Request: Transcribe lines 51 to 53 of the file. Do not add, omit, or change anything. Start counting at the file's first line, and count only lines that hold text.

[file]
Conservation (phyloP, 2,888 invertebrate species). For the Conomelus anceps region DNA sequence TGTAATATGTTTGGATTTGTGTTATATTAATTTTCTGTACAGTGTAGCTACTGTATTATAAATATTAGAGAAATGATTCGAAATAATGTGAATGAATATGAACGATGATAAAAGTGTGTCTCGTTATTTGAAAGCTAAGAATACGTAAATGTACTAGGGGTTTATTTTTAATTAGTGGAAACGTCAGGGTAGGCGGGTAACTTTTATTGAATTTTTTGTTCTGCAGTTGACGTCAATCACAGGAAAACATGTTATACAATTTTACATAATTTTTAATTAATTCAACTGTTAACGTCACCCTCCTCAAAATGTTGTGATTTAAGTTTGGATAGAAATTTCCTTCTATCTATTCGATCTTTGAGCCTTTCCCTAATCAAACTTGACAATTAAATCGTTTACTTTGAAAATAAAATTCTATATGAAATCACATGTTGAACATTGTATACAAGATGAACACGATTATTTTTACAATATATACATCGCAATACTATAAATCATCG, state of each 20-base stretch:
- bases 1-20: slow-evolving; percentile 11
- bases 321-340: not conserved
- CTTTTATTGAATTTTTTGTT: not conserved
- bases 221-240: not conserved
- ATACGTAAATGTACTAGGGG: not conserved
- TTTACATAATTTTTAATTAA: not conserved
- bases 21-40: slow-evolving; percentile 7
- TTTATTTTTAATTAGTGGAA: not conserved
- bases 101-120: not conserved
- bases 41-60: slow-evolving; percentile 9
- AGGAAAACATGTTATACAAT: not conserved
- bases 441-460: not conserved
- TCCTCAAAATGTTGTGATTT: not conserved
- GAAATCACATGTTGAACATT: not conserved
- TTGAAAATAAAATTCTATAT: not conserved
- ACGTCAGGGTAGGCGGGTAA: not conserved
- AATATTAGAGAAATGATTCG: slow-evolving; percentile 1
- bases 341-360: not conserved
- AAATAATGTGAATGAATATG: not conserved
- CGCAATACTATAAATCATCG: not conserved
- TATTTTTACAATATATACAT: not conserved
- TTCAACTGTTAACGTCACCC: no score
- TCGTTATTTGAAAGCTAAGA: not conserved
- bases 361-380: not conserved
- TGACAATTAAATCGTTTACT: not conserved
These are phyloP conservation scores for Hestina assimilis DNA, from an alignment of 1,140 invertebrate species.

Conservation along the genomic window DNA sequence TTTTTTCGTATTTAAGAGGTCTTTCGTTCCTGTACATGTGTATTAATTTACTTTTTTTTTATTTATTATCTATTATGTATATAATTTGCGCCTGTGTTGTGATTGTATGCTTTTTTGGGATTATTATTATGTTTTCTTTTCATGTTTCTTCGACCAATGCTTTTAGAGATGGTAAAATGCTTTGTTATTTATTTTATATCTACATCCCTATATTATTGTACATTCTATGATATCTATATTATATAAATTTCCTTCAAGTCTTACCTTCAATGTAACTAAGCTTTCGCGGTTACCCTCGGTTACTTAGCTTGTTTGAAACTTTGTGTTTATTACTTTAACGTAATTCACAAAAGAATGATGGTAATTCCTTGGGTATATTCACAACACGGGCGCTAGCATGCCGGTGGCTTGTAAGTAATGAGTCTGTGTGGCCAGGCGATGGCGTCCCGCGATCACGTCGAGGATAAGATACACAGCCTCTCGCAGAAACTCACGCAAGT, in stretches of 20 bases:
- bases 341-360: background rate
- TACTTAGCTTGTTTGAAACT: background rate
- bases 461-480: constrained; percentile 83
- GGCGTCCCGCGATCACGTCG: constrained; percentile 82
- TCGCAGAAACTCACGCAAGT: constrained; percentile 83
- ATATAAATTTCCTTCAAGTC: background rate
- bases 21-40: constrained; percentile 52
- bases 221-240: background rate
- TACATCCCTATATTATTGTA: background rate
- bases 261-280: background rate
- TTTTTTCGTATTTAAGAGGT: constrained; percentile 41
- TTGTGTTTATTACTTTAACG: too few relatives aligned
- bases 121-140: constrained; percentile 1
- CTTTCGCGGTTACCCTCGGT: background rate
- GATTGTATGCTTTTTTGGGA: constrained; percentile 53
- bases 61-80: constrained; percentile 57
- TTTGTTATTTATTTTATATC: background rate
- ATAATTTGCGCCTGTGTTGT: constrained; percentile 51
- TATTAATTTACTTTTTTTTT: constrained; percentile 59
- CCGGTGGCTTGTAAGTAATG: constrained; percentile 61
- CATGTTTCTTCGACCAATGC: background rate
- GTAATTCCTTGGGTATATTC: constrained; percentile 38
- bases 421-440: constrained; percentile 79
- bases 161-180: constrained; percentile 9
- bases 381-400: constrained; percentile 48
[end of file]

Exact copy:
- bases 421-440: constrained; percentile 79
- bases 161-180: constrained; percentile 9
- bases 381-400: constrained; percentile 48